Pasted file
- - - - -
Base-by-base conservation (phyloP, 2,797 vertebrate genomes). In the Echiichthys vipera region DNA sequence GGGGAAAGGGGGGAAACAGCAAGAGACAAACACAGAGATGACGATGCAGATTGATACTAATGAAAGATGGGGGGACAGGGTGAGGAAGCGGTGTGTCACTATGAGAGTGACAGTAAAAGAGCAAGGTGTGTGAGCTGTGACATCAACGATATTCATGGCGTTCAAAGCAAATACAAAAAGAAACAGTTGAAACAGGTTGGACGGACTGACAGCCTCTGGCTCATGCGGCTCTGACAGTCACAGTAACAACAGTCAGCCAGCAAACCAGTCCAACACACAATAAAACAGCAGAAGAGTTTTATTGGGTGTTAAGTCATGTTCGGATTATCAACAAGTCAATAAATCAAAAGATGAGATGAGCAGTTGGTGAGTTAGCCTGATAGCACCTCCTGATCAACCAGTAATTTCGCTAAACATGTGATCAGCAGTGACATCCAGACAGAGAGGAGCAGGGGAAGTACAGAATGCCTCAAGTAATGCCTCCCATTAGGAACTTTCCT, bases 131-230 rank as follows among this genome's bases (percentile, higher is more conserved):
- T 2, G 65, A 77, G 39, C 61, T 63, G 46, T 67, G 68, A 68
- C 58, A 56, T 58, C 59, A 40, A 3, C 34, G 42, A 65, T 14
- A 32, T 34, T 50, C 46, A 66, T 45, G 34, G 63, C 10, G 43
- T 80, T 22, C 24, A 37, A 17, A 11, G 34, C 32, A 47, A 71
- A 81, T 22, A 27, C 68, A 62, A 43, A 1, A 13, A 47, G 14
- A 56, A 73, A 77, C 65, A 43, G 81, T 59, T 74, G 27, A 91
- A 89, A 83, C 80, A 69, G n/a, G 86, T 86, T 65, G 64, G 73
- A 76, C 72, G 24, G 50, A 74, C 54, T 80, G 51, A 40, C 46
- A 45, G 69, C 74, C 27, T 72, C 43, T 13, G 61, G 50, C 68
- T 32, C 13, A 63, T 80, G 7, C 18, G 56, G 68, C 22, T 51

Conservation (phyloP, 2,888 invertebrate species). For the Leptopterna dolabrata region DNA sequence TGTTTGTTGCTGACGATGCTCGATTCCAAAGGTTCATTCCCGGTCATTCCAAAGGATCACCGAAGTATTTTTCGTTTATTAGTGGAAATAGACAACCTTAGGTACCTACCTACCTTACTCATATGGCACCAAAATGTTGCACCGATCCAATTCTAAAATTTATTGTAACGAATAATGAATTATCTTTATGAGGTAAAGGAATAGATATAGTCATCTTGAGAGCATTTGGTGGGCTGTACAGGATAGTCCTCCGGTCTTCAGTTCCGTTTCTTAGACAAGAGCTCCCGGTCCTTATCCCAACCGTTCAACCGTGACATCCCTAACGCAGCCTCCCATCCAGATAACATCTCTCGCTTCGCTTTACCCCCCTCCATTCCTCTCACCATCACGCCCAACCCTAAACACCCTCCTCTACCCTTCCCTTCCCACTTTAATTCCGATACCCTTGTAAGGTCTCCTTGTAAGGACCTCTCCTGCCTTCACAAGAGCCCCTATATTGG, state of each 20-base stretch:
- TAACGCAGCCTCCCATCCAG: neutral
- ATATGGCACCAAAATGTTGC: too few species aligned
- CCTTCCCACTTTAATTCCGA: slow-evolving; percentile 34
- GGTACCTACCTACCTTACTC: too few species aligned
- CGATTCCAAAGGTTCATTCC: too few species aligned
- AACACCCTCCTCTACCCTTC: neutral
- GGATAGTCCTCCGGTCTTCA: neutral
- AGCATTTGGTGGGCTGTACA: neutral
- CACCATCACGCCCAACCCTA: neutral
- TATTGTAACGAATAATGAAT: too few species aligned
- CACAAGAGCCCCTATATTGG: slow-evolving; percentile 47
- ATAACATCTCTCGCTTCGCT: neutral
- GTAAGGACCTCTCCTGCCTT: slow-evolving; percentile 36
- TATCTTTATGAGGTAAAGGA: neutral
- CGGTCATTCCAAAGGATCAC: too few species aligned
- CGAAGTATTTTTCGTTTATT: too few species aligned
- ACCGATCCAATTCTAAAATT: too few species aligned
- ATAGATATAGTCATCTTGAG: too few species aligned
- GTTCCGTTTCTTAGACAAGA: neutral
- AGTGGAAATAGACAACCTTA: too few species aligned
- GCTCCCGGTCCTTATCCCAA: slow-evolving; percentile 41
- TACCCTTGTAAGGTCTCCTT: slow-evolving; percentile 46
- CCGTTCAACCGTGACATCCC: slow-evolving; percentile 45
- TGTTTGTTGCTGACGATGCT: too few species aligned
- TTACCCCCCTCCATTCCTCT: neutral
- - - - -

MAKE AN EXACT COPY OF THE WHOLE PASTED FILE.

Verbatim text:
Base-by-base conservation (phyloP, 2,797 vertebrate genomes). In the Echiichthys vipera region DNA sequence GGGGAAAGGGGGGAAACAGCAAGAGACAAACACAGAGATGACGATGCAGATTGATACTAATGAAAGATGGGGGGACAGGGTGAGGAAGCGGTGTGTCACTATGAGAGTGACAGTAAAAGAGCAAGGTGTGTGAGCTGTGACATCAACGATATTCATGGCGTTCAAAGCAAATACAAAAAGAAACAGTTGAAACAGGTTGGACGGACTGACAGCCTCTGGCTCATGCGGCTCTGACAGTCACAGTAACAACAGTCAGCCAGCAAACCAGTCCAACACACAATAAAACAGCAGAAGAGTTTTATTGGGTGTTAAGTCATGTTCGGATTATCAACAAGTCAATAAATCAAAAGATGAGATGAGCAGTTGGTGAGTTAGCCTGATAGCACCTCCTGATCAACCAGTAATTTCGCTAAACATGTGATCAGCAGTGACATCCAGACAGAGAGGAGCAGGGGAAGTACAGAATGCCTCAAGTAATGCCTCCCATTAGGAACTTTCCT, bases 131-230 rank as follows among this genome's bases (percentile, higher is more conserved):
- T 2, G 65, A 77, G 39, C 61, T 63, G 46, T 67, G 68, A 68
- C 58, A 56, T 58, C 59, A 40, A 3, C 34, G 42, A 65, T 14
- A 32, T 34, T 50, C 46, A 66, T 45, G 34, G 63, C 10, G 43
- T 80, T 22, C 24, A 37, A 17, A 11, G 34, C 32, A 47, A 71
- A 81, T 22, A 27, C 68, A 62, A 43, A 1, A 13, A 47, G 14
- A 56, A 73, A 77, C 65, A 43, G 81, T 59, T 74, G 27, A 91
- A 89, A 83, C 80, A 69, G n/a, G 86, T 86, T 65, G 64, G 73
- A 76, C 72, G 24, G 50, A 74, C 54, T 80, G 51, A 40, C 46
- A 45, G 69, C 74, C 27, T 72, C 43, T 13, G 61, G 50, C 68
- T 32, C 13, A 63, T 80, G 7, C 18, G 56, G 68, C 22, T 51

Conservation (phyloP, 2,888 invertebrate species). For the Leptopterna dolabrata region DNA sequence TGTTTGTTGCTGACGATGCTCGATTCCAAAGGTTCATTCCCGGTCATTCCAAAGGATCACCGAAGTATTTTTCGTTTATTAGTGGAAATAGACAACCTTAGGTACCTACCTACCTTACTCATATGGCACCAAAATGTTGCACCGATCCAATTCTAAAATTTATTGTAACGAATAATGAATTATCTTTATGAGGTAAAGGAATAGATATAGTCATCTTGAGAGCATTTGGTGGGCTGTACAGGATAGTCCTCCGGTCTTCAGTTCCGTTTCTTAGACAAGAGCTCCCGGTCCTTATCCCAACCGTTCAACCGTGACATCCCTAACGCAGCCTCCCATCCAGATAACATCTCTCGCTTCGCTTTACCCCCCTCCATTCCTCTCACCATCACGCCCAACCCTAAACACCCTCCTCTACCCTTCCCTTCCCACTTTAATTCCGATACCCTTGTAAGGTCTCCTTGTAAGGACCTCTCCTGCCTTCACAAGAGCCCCTATATTGG, state of each 20-base stretch:
- TAACGCAGCCTCCCATCCAG: neutral
- ATATGGCACCAAAATGTTGC: too few species aligned
- CCTTCCCACTTTAATTCCGA: slow-evolving; percentile 34
- GGTACCTACCTACCTTACTC: too few species aligned
- CGATTCCAAAGGTTCATTCC: too few species aligned
- AACACCCTCCTCTACCCTTC: neutral
- GGATAGTCCTCCGGTCTTCA: neutral
- AGCATTTGGTGGGCTGTACA: neutral
- CACCATCACGCCCAACCCTA: neutral
- TATTGTAACGAATAATGAAT: too few species aligned
- CACAAGAGCCCCTATATTGG: slow-evolving; percentile 47
- ATAACATCTCTCGCTTCGCT: neutral
- GTAAGGACCTCTCCTGCCTT: slow-evolving; percentile 36
- TATCTTTATGAGGTAAAGGA: neutral
- CGGTCATTCCAAAGGATCAC: too few species aligned
- CGAAGTATTTTTCGTTTATT: too few species aligned
- ACCGATCCAATTCTAAAATT: too few species aligned
- ATAGATATAGTCATCTTGAG: too few species aligned
- GTTCCGTTTCTTAGACAAGA: neutral
- AGTGGAAATAGACAACCTTA: too few species aligned
- GCTCCCGGTCCTTATCCCAA: slow-evolving; percentile 41
- TACCCTTGTAAGGTCTCCTT: slow-evolving; percentile 46
- CCGTTCAACCGTGACATCCC: slow-evolving; percentile 45
- TGTTTGTTGCTGACGATGCT: too few species aligned
- TTACCCCCCTCCATTCCTCT: neutral